I had the pleasure of teaching a group of very intelligent second-year economic sociology students how to write an abstract the other day. Their questions and suggestions forced me to say something, if I may say so, very intelligent about this important art and I think I'll spend this week's posts trying to get some of it down. (I have written about the abstract before. See this post.)
We began with a real call for papers (CFP) that their teacher had identified as relevant to their discipline. CFP's are good occasions for writing because they mark tangible conversations among researchers. They announce real places where real scholars can meet at real times to exchange what they really know.
But CFP's should not be the sole occasion for writing and should not drive the writing process. Rather, your writing process should be a continual "prosing" of your world, a developing articulateness about what you know. Every now and then, a CFP will refocus your work on a particular theme with a particular audience in mind. The analogy for undergraduates is straightforward: don't let assignments and exams be your sole occasion for writing. Write every day as part of your learning process, and use assignments only to refocus your writing on a particular conversation at a particular time.
In this class, I proposed a (half) fictional case in which I was doing ongoing research in the economic history and sociology of the European Union, Scandinavia in particular. This work, we imagined, was done in the tradition of inquiry into the social embeddedness of economic action, i.e., the tradition in which Mark Granovetter's "Economic Action and Social Structure" (1985) holds a central place. We imagined that I knew a great deal about the evolution of the European common market and that I understood the issues surrounding the notion of embeddedness.
Here's the CFP:
Spaces and Places
This strand explores the shape of the past, the specificity of place, the influence of environment, the nature of boundaries, and the impact of travel. It maps divisions - whether they be urban-rural, region-nation, centre-periphery, north-south, metropole-diaspora - and the communications that flow between them. It is concerned with the exchange of people, materials and ideas across spaces, whether through migration, trade, or conflict. It explores how landscape shapes historical relations, and how place and experience intertwine. It examines the historical role of imaginary places, and the contribution of wanderers and explorers. Contributors are also invited to consider how the shape of the past can best be visualised, particularly in the light of new technology, and how a sense of place informs collective memory.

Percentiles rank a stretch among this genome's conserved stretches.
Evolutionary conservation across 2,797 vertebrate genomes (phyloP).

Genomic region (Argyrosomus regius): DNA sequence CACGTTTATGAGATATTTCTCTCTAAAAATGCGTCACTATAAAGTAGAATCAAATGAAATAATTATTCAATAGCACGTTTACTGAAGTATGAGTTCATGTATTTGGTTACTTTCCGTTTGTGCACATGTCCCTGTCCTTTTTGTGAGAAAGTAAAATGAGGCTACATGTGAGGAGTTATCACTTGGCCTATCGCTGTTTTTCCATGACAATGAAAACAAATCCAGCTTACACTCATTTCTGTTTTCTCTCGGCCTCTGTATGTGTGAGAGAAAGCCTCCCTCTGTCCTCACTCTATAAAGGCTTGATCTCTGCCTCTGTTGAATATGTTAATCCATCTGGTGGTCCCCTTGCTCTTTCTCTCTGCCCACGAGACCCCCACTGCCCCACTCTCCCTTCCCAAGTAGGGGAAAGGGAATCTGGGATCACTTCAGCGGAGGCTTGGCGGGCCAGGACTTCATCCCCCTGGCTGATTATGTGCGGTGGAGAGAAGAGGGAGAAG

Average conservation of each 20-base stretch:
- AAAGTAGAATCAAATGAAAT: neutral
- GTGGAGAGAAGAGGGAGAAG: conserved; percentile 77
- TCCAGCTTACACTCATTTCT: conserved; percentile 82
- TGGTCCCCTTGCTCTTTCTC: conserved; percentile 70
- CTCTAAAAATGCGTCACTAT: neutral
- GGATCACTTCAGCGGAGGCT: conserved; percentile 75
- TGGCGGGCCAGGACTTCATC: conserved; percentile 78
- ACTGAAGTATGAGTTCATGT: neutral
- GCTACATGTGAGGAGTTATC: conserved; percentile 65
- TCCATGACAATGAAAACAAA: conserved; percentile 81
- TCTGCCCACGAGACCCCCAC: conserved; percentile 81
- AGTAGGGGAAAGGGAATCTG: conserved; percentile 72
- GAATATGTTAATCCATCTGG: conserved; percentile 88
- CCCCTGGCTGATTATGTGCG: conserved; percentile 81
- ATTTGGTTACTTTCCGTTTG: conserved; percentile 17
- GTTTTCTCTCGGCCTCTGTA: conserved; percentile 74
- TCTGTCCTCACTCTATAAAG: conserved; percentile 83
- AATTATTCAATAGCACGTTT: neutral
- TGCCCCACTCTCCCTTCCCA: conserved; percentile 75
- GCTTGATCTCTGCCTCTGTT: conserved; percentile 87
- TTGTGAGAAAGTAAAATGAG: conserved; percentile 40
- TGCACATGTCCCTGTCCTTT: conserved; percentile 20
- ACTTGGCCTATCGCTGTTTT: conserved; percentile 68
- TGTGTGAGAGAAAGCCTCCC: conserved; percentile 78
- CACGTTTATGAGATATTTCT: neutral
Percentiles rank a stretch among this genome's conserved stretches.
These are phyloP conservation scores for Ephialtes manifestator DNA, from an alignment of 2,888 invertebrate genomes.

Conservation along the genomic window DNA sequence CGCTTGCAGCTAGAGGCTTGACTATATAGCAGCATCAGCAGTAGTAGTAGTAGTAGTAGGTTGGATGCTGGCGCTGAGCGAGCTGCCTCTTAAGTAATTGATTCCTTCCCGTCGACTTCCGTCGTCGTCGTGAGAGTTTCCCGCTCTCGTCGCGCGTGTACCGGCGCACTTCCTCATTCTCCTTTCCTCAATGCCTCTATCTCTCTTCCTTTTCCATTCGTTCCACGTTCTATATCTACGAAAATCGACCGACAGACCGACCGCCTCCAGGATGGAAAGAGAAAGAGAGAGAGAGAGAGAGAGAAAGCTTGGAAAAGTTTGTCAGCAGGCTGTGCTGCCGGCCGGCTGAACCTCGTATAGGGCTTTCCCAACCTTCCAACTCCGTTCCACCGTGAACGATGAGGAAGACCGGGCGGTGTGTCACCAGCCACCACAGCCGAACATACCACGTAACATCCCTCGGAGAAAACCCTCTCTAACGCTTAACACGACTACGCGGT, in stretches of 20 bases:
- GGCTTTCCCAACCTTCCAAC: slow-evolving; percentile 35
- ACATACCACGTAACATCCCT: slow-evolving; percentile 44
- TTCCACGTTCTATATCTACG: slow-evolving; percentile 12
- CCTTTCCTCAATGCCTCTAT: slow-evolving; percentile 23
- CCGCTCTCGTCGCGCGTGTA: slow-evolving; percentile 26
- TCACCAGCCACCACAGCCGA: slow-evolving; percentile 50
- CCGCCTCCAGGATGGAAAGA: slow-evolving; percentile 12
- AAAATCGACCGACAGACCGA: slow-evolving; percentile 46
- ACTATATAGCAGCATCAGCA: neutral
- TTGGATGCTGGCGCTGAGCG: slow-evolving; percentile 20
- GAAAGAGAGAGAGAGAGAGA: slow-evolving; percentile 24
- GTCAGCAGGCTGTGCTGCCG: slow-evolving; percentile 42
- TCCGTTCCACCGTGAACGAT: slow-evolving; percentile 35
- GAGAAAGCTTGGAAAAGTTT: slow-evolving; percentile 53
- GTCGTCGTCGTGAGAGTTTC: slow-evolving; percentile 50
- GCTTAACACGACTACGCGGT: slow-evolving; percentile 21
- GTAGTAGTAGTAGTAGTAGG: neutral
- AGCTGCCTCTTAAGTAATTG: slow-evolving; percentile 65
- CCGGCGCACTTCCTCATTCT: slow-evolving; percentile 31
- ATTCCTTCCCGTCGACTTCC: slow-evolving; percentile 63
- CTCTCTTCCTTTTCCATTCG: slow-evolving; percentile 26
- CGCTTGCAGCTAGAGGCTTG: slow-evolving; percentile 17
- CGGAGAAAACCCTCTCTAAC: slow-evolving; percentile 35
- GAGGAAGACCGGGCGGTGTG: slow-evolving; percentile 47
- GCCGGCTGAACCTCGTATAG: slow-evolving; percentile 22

Proposals may deal with any period and may treat any portion of the globe. Individual papers or panels of up to three papers exploring these themes are all encouraged, as are interdisciplinary papers uniting history with geography and other social sciences. (Social History Society)
One of the students astutely noticed that the language of a CFP is very open, even vague. This is because conference conveners would like many submissions to choose from (this is to ensure quality) and do not want to narrow the field to submissions to the usual suspects (they want to ensure diversity). They really do want to be surprised; they want to find out what's going on out there in the heads of their thousands of unknown peers.
The abstract must be much more specific, much more focused than the CFP. An abstract must, perhaps ironically, be more concrete than the call. Here is the first draft of an abstract I presented them with. It is an attempt to reframe my (imagined) ongoing work in terms of "the shape of the past" and "the specificity of place".
The Past of Least Resistance: constructing yesterday’s market today
The past is shaped by the present. More specifically, our image of the past is shaped by the way contemporary events are embedded in social relations, which constrain their development and condition their interpretation. Building on Granovetter’s (1985) classic argument for the social embeddedness of economic action, this paper examines the ways in which an economic region—the so-called “Øresunds region”—constructs an image of its own past, as well as the history of the European common market, in its attempt to establish opportunities for future growth. This process is always dependent on a complex arrangement of contemporary social relations.
From here, we went on to locate literature to help us connect this idea to the call that inspired it. With the help of one our resource librarians, we looked for literature in the Granovetter tradition that also had an interest in the EU. We looked at what the conveners themselves had written about space and place. And one of the students pointed out that the strand welcomed interdisciplinary work, so we kept an eye out for work that had been published outside the field of economic sociology, e.g., organization theory. On Wednesday, I'll have a look at some of the things we found, and show how to work them into the abstract.